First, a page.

Serving the public interest in regrad to charitable, environmental and cultural concerns is Hotels of Iceland's ongoing and earnest endeavor.
Each month our Grant Committee meets to consider requests for grants or to place an ad or "sponsorship line" in magazines. We are glad to contribute to recognized organizations such as those listed where there is a need for help and we depend on you to keep us informed.
Here is a list of our benificiaries over the past few years.
Umhyggja is an organisation devoted to the improvement of living conditions of chronically ill chrildren and their families. The organisation consists of parents that have themselves experinced those conditions alongside with skilled healtcareworkers. The main goals er to provide information about the needs of chronically ill children and to point those needs out to the authorities, encourage reforms when it comes to facilities.
Umhyggja also strives to bring together organisations that share their goals, both foreign and domestic.
The Icelandic Wetland Fund works to recover the Icelandic wetlands in partnership with landowners, states, municipalities, companies, associations and individuals. Experts from the Department of Agricultural Sciences, the Agricultural University of Iceland, Bird Protection, the University of Iceland Research Center and the Natural Resources Agency provide the Fund with professional advice in evaluating the Fund's projects.
The organisation operates in the benefit for all women, men and chrildren that are in need. The need for an organisation such as "Fjölskylduhjálp Íslands" has been growing the past years but in the period from 2012 to 2013, the organisation distributed over 30.000 food units to families and individuals in need compared to 15.000 units in 2006.
The organisation mainly assists single mothers and fathers, senior citizens and low income individuals. The need is great.
The Icelandic Cancer Society (ICS) was established on the 27th of June 1951. The ICS has a remarkable history and has through the decades concentrated its engagement on prevention (e.g.cancer detection), education, research and patient services. A new policy has recently been adopted for the Icelandic Cancer Society, which should provide guidance to the year 2018.
The Icelandic Cancer Society is an umbrella organization of 34 member associations (24 local associations around the countryside and 10 support groups). At the Annual General Assembly, seven members are elected to the governing board of the Icelandic Cancer Society. The current chairman is Jakob Johannsson M.D. and the CEO is Ragnheiður Haraldsdóttir. The Board meets regulary every month. The Chairmen of the various member cancer associations convene as a rule in the autumn, often outside the capital area.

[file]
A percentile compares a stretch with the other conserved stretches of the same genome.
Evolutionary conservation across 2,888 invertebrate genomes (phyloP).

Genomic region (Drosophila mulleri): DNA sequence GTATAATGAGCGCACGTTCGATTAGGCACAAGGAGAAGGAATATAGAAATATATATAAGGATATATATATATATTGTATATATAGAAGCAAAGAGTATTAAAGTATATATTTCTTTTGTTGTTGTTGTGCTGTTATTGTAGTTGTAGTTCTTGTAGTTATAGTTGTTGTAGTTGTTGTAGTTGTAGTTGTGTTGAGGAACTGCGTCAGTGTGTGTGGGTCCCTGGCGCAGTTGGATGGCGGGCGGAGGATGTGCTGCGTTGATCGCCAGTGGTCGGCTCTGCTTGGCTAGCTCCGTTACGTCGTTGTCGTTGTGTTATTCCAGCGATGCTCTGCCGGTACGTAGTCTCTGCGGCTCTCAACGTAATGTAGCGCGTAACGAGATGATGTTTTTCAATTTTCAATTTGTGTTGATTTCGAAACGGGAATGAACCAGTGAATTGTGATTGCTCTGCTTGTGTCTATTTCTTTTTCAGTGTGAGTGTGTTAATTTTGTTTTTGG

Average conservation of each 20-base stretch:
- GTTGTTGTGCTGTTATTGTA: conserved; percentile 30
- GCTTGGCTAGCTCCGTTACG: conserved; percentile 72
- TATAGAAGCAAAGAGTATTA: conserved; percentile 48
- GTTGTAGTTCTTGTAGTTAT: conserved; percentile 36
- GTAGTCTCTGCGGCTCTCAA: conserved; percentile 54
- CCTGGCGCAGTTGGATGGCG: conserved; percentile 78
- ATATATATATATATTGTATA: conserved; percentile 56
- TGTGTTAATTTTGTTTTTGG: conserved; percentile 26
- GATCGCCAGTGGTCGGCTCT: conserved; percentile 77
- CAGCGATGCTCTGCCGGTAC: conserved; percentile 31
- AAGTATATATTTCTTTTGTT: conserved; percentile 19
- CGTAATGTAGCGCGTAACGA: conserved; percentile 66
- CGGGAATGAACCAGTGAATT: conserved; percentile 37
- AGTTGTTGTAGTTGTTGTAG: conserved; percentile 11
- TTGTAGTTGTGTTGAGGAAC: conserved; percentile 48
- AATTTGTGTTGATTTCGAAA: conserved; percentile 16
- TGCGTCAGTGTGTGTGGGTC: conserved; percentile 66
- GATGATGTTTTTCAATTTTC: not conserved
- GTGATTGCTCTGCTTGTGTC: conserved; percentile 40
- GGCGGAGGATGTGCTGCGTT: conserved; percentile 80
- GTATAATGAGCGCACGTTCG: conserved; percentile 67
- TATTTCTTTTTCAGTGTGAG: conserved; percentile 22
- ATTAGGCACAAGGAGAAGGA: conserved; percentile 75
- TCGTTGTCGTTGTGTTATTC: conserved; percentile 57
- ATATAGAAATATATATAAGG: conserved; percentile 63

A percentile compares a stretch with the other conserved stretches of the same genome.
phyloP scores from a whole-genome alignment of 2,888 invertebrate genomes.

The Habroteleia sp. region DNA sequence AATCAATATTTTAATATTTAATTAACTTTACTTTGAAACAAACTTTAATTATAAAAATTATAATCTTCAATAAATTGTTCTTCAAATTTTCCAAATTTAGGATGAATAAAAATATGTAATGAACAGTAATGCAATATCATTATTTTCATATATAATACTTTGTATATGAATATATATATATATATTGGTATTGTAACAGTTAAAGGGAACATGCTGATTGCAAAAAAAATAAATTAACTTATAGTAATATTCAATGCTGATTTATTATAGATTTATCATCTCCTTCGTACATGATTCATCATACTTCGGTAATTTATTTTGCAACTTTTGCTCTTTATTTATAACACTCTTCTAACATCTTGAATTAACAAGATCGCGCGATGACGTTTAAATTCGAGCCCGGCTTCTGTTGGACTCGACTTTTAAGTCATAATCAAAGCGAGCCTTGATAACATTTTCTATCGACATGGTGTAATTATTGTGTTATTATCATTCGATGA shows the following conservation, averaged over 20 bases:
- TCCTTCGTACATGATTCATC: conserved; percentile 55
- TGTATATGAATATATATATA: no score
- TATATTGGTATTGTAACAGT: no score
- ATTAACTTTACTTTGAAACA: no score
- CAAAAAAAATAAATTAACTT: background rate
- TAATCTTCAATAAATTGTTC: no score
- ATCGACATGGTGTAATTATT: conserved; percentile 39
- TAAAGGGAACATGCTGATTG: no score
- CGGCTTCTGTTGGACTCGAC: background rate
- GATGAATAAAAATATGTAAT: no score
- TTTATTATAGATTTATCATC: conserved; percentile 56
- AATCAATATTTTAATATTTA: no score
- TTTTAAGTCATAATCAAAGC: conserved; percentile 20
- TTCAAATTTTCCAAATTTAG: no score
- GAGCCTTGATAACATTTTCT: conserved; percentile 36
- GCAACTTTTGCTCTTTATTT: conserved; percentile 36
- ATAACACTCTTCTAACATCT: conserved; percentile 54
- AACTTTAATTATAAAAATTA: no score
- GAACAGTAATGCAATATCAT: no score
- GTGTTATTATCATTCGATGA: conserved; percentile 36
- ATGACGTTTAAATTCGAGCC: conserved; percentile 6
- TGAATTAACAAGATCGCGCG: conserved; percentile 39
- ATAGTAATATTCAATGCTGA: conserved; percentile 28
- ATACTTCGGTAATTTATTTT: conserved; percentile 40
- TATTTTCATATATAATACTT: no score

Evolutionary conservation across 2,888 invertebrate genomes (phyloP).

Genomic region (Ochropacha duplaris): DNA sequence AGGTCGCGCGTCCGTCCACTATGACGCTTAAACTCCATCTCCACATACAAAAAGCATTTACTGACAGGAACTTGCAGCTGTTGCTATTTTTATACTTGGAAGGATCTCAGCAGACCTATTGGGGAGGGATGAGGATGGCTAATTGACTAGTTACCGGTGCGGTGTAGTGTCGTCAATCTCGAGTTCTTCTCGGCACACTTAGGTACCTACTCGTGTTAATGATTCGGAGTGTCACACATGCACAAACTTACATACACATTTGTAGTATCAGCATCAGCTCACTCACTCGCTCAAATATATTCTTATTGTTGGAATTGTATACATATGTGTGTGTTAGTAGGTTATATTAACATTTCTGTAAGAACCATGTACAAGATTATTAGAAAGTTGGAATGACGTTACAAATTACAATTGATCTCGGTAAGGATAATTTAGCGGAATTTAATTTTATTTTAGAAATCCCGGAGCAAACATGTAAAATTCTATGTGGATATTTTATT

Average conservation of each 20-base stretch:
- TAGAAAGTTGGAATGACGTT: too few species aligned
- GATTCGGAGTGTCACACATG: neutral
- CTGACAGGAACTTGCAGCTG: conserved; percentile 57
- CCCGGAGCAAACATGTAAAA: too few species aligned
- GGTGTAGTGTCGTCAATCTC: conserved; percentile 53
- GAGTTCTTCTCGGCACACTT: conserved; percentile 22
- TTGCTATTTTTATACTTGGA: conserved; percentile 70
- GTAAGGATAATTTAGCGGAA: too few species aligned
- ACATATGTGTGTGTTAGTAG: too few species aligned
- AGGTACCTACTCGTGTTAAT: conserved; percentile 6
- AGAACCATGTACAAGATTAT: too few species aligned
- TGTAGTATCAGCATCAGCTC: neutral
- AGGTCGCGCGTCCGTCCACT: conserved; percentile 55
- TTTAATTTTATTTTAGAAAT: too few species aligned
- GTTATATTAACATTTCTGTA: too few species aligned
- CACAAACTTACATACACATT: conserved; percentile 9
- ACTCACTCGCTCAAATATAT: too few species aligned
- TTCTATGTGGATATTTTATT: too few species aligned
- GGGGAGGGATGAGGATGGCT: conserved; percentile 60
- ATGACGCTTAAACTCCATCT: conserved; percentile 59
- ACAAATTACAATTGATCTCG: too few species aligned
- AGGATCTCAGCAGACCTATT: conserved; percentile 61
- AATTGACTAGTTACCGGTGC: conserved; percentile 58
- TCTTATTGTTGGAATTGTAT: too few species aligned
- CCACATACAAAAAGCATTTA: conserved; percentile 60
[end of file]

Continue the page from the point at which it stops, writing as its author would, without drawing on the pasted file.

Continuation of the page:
The main role of the Icelandic Cancer Society is to be at the forefront of the fight against cancer.
Samhjálp is an organisation devoted to the various charity work for the past 40 years in Iceland with the added goal to aid those that fight alcohol and drub addictions. The goal of the organisation is to aid those individuals that have fallen short in life due to illness, poverty or any other sort of social difficulty, through added welfare and their own desire for reforms.
The “AHC association of Iceland” is a patient association for patients with Alternating Hemiplegia of Childhood , a non-profit organization offering support for affected children and their families. AHC association of Iceland was founded in March 2009 by Sigurdur Hólmar Jóhannesson and Ragnheiður Erla Hjaltadóttir parents of Sunna Valdís the first AHC patient in Iceland. Artist Ólafur Darri Ólafsson is protector of AHC Association of Iceland.
Main goals are to provide information about AHC in Iceland, provide support to the patients and their families, look after interests of people with AHC and their families, promote the study into the cause of AHC and to promote the study into an effective medical treatment for AHC.
The Icelandic League against Rheumatism was founded in 1976 and has approximately 5.200 members (1.8 % of the population in Iceland) in four regional branches.. Within the League, there are several groups based upon special diagnoses and age, where patients give support and information.
The League is an organisation for people with different kinds of rheumatic diseases. The main goal is to improve quality of life, fight for more effective treatment and support with funding scientific research in rheumatology.